Peter Bowker of Ontario says if government could find $50 million to pay pig farmers not to raise pigs, why can't the same amount be found to pay sealers not to seal? "Or must we admit that the hunt, as it is conducted, is really a cultural ritual, like cockfighting and fox hunting?"
Many Canadians who can sympathise with the economic necessity of the seal hunt can't get past the term "skinned alive," writes Birgit Van De Wetering of Ontario. "It belies the image of warmth and folksiness the Newfoundland Tourist Board is trying to sell us."
Right or wrong, an anti-seal hunt attitude has taken hold. That's the reality.
We are right to defend sealing as part of our heritage. An attack on the hunt is an attack on who we are as a people and where we come from. Remove the emotion from the debate, however, and it's clear the commercial hunt is no longer critical to our survival.
Today's hunt is as much about pride - our God-given right to hunt - as money. That attitude got us nowhere with fish. It's getting us nowhere with seals.
I would argue the hunt has marginal value. The potential loss to tourism alone may far outweigh the benefits of a continued hunt.
God knows the hunt has political power.
The Globe went after Hearn earlier this week in an editorial critical of the Canadian Coast Guard's recent boarding and seizure of the environmental vessel Farley Mowat and the arrest of her captain and first officer. The paper described the move as a "grossly disproportionate response" to the efforts of opponents to document the seal hunt.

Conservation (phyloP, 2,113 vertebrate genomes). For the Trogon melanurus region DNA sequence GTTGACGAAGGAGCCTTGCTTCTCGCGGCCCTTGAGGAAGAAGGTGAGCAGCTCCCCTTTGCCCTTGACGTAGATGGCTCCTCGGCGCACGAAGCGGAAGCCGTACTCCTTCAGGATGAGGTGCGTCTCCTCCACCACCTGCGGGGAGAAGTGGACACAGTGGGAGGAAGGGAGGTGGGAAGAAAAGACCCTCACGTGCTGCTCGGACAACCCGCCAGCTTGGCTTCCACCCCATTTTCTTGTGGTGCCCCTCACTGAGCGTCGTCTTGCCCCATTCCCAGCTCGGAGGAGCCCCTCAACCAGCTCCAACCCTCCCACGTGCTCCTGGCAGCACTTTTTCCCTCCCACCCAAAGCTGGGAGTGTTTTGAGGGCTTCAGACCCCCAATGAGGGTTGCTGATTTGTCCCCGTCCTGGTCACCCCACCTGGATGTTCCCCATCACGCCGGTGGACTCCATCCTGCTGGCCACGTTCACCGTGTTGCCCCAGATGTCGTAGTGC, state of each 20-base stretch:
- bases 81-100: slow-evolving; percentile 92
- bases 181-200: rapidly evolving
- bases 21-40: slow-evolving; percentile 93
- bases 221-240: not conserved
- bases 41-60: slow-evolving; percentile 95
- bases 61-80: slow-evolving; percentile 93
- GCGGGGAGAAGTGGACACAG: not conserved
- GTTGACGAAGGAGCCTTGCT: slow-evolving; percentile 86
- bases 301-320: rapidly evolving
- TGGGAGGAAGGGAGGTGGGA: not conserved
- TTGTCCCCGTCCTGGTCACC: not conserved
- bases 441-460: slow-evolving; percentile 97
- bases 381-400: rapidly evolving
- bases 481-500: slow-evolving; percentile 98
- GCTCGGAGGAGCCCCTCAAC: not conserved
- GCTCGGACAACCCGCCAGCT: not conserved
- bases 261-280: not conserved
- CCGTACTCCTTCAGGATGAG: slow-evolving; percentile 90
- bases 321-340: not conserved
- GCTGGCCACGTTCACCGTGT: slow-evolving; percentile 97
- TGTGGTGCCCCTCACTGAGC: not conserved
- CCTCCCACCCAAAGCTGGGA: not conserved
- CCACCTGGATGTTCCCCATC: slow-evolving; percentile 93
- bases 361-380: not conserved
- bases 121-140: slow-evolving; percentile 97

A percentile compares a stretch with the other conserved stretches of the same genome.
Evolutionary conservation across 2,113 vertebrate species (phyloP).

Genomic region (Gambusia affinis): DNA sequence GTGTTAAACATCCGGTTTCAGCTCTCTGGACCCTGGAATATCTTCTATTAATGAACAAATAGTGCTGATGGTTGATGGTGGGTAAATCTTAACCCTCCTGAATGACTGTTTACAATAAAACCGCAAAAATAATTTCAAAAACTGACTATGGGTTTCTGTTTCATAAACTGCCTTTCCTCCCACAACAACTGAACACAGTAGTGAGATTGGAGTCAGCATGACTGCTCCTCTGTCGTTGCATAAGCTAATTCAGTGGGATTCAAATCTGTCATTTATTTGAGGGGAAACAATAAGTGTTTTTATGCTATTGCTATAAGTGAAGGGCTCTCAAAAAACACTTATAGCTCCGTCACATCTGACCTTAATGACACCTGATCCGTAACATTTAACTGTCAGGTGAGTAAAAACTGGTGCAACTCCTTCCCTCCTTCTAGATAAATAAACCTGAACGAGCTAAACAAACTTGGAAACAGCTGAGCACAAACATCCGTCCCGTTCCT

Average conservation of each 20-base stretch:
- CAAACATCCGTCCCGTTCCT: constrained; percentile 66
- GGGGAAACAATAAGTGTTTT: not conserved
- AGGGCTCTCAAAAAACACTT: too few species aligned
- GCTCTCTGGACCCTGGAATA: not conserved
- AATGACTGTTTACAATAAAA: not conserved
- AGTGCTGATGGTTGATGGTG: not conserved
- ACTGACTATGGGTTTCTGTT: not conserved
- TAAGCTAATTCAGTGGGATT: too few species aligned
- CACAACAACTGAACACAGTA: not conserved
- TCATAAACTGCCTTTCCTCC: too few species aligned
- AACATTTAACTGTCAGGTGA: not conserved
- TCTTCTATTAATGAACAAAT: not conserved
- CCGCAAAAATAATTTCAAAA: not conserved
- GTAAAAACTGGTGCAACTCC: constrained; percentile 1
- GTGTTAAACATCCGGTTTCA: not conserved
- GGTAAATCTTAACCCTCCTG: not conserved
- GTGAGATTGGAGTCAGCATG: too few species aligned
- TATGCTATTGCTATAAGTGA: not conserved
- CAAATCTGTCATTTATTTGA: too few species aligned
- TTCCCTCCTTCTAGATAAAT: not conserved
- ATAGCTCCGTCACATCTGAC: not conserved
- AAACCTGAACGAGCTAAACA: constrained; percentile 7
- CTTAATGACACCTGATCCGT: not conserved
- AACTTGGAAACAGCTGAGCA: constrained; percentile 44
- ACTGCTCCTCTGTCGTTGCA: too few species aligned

For his part, Paul Watson, head of the Sea Shepherd Conservation Society, said the action was taken to seize graphic videotapes of the hunt. The Globe, on the other hand, noted the action was a way for Hearn and his party to redeem themselves with East Coasters.
God knows they need redeeming.
Premier Danny Williams waded into the debate with a guest column of his own in the Globe. He proposes the banning of hakapiks. But such a move will not appease anyone as long as the ice beneath the seal is stained red with blood.
Ironically, ending the commercial seal hunt may spell an end to Watson, who relies on it financially as much as any sealer from Twillingate.
The Globe also carried letters in defence of the hunt. Kyle McIver of Kingston says he finds no difference between clubbing seals with hakapiks, fish asphtxiating on decks or using high-pressure metal bolts to sever spinal cords of cattle. "If sealing is basically akin to agricultural meat production and fishing, then the primary reason to defend seals is reduced to the fact they are cute with big round eyes and soft fur, and the argument fails."
The argument may fail, but the big round eyes will always win. Until the people are hungry enough.
ryan.cleary@theindependent.ca

 
Anonymous
6 years ago

I can't believe that the Canadian Government allows this brutal, savage, cruel and shameful hunt go on year after year. When are human beings going to leave the Middle Ages behind? Those hunters should put themselves in those innocent, defenseless animals skins.

Post a comment